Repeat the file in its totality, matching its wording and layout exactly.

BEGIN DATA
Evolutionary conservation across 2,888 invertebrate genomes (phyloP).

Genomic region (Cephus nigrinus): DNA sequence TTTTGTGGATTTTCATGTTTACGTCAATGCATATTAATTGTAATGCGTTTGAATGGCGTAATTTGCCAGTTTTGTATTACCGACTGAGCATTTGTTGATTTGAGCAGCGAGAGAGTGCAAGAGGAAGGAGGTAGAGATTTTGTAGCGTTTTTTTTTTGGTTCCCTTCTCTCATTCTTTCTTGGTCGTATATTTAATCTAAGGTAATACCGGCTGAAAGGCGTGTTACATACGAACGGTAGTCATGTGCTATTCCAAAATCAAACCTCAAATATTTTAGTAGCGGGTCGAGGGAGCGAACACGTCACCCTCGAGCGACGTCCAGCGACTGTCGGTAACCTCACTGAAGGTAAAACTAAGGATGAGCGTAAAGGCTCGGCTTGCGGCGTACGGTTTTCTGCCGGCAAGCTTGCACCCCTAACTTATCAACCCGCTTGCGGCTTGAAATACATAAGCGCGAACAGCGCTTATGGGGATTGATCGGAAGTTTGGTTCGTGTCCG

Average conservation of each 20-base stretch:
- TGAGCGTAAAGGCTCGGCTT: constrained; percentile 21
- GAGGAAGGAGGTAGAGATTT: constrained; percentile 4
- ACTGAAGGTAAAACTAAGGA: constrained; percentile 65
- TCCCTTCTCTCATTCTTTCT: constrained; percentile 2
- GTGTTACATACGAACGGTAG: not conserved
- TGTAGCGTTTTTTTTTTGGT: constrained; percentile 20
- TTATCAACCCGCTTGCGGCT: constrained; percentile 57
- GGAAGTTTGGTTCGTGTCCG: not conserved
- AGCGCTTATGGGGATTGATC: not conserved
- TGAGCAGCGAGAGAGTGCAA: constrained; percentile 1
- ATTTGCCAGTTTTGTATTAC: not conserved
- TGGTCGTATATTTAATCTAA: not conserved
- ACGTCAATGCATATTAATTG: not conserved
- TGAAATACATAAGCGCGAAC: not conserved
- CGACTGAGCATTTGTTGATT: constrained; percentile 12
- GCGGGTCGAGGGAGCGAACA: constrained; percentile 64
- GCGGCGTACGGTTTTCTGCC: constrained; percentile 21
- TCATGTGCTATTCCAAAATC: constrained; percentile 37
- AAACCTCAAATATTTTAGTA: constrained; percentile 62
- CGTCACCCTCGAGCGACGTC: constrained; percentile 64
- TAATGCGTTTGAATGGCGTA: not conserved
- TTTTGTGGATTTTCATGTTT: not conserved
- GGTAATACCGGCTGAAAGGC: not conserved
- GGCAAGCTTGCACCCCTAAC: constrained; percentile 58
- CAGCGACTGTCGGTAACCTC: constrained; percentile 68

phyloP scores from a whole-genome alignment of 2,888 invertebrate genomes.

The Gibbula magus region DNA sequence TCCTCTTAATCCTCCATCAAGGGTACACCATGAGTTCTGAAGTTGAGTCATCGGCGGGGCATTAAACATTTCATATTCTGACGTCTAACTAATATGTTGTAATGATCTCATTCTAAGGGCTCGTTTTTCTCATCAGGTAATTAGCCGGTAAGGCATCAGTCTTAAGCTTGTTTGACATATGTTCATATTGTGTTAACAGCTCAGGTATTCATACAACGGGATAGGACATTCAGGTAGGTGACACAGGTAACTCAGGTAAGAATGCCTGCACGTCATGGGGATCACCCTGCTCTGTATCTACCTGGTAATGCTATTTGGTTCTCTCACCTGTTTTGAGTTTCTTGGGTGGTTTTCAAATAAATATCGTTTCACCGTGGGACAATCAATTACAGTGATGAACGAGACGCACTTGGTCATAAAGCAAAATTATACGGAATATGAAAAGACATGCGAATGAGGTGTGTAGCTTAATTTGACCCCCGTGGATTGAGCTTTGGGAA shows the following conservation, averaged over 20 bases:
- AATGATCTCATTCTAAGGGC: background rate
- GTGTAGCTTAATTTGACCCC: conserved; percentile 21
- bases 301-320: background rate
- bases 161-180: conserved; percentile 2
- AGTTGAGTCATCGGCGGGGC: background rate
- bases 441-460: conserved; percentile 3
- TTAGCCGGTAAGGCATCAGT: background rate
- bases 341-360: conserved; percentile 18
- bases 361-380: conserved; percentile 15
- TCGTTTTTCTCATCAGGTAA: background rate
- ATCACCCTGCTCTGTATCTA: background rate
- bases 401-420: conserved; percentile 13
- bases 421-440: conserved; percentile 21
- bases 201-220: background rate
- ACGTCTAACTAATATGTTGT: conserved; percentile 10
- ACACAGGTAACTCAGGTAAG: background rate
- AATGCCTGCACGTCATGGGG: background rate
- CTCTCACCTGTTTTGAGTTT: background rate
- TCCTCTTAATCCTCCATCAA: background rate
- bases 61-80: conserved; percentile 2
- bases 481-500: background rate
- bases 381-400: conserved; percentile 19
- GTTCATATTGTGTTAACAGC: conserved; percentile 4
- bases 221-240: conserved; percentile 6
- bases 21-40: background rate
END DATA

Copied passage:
Evolutionary conservation across 2,888 invertebrate genomes (phyloP).

Genomic region (Cephus nigrinus): DNA sequence TTTTGTGGATTTTCATGTTTACGTCAATGCATATTAATTGTAATGCGTTTGAATGGCGTAATTTGCCAGTTTTGTATTACCGACTGAGCATTTGTTGATTTGAGCAGCGAGAGAGTGCAAGAGGAAGGAGGTAGAGATTTTGTAGCGTTTTTTTTTTGGTTCCCTTCTCTCATTCTTTCTTGGTCGTATATTTAATCTAAGGTAATACCGGCTGAAAGGCGTGTTACATACGAACGGTAGTCATGTGCTATTCCAAAATCAAACCTCAAATATTTTAGTAGCGGGTCGAGGGAGCGAACACGTCACCCTCGAGCGACGTCCAGCGACTGTCGGTAACCTCACTGAAGGTAAAACTAAGGATGAGCGTAAAGGCTCGGCTTGCGGCGTACGGTTTTCTGCCGGCAAGCTTGCACCCCTAACTTATCAACCCGCTTGCGGCTTGAAATACATAAGCGCGAACAGCGCTTATGGGGATTGATCGGAAGTTTGGTTCGTGTCCG

Average conservation of each 20-base stretch:
- TGAGCGTAAAGGCTCGGCTT: constrained; percentile 21
- GAGGAAGGAGGTAGAGATTT: constrained; percentile 4
- ACTGAAGGTAAAACTAAGGA: constrained; percentile 65
- TCCCTTCTCTCATTCTTTCT: constrained; percentile 2
- GTGTTACATACGAACGGTAG: not conserved
- TGTAGCGTTTTTTTTTTGGT: constrained; percentile 20
- TTATCAACCCGCTTGCGGCT: constrained; percentile 57
- GGAAGTTTGGTTCGTGTCCG: not conserved
- AGCGCTTATGGGGATTGATC: not conserved
- TGAGCAGCGAGAGAGTGCAA: constrained; percentile 1
- ATTTGCCAGTTTTGTATTAC: not conserved
- TGGTCGTATATTTAATCTAA: not conserved
- ACGTCAATGCATATTAATTG: not conserved
- TGAAATACATAAGCGCGAAC: not conserved
- CGACTGAGCATTTGTTGATT: constrained; percentile 12
- GCGGGTCGAGGGAGCGAACA: constrained; percentile 64
- GCGGCGTACGGTTTTCTGCC: constrained; percentile 21
- TCATGTGCTATTCCAAAATC: constrained; percentile 37
- AAACCTCAAATATTTTAGTA: constrained; percentile 62
- CGTCACCCTCGAGCGACGTC: constrained; percentile 64
- TAATGCGTTTGAATGGCGTA: not conserved
- TTTTGTGGATTTTCATGTTT: not conserved
- GGTAATACCGGCTGAAAGGC: not conserved
- GGCAAGCTTGCACCCCTAAC: constrained; percentile 58
- CAGCGACTGTCGGTAACCTC: constrained; percentile 68

phyloP scores from a whole-genome alignment of 2,888 invertebrate genomes.

The Gibbula magus region DNA sequence TCCTCTTAATCCTCCATCAAGGGTACACCATGAGTTCTGAAGTTGAGTCATCGGCGGGGCATTAAACATTTCATATTCTGACGTCTAACTAATATGTTGTAATGATCTCATTCTAAGGGCTCGTTTTTCTCATCAGGTAATTAGCCGGTAAGGCATCAGTCTTAAGCTTGTTTGACATATGTTCATATTGTGTTAACAGCTCAGGTATTCATACAACGGGATAGGACATTCAGGTAGGTGACACAGGTAACTCAGGTAAGAATGCCTGCACGTCATGGGGATCACCCTGCTCTGTATCTACCTGGTAATGCTATTTGGTTCTCTCACCTGTTTTGAGTTTCTTGGGTGGTTTTCAAATAAATATCGTTTCACCGTGGGACAATCAATTACAGTGATGAACGAGACGCACTTGGTCATAAAGCAAAATTATACGGAATATGAAAAGACATGCGAATGAGGTGTGTAGCTTAATTTGACCCCCGTGGATTGAGCTTTGGGAA shows the following conservation, averaged over 20 bases:
- AATGATCTCATTCTAAGGGC: background rate
- GTGTAGCTTAATTTGACCCC: conserved; percentile 21
- bases 301-320: background rate
- bases 161-180: conserved; percentile 2
- AGTTGAGTCATCGGCGGGGC: background rate
- bases 441-460: conserved; percentile 3
- TTAGCCGGTAAGGCATCAGT: background rate
- bases 341-360: conserved; percentile 18
- bases 361-380: conserved; percentile 15
- TCGTTTTTCTCATCAGGTAA: background rate
- ATCACCCTGCTCTGTATCTA: background rate
- bases 401-420: conserved; percentile 13
- bases 421-440: conserved; percentile 21
- bases 201-220: background rate
- ACGTCTAACTAATATGTTGT: conserved; percentile 10
- ACACAGGTAACTCAGGTAAG: background rate
- AATGCCTGCACGTCATGGGG: background rate
- CTCTCACCTGTTTTGAGTTT: background rate
- TCCTCTTAATCCTCCATCAA: background rate
- bases 61-80: conserved; percentile 2
- bases 481-500: background rate
- bases 381-400: conserved; percentile 19
- GTTCATATTGTGTTAACAGC: conserved; percentile 4
- bases 221-240: conserved; percentile 6
- bases 21-40: background rate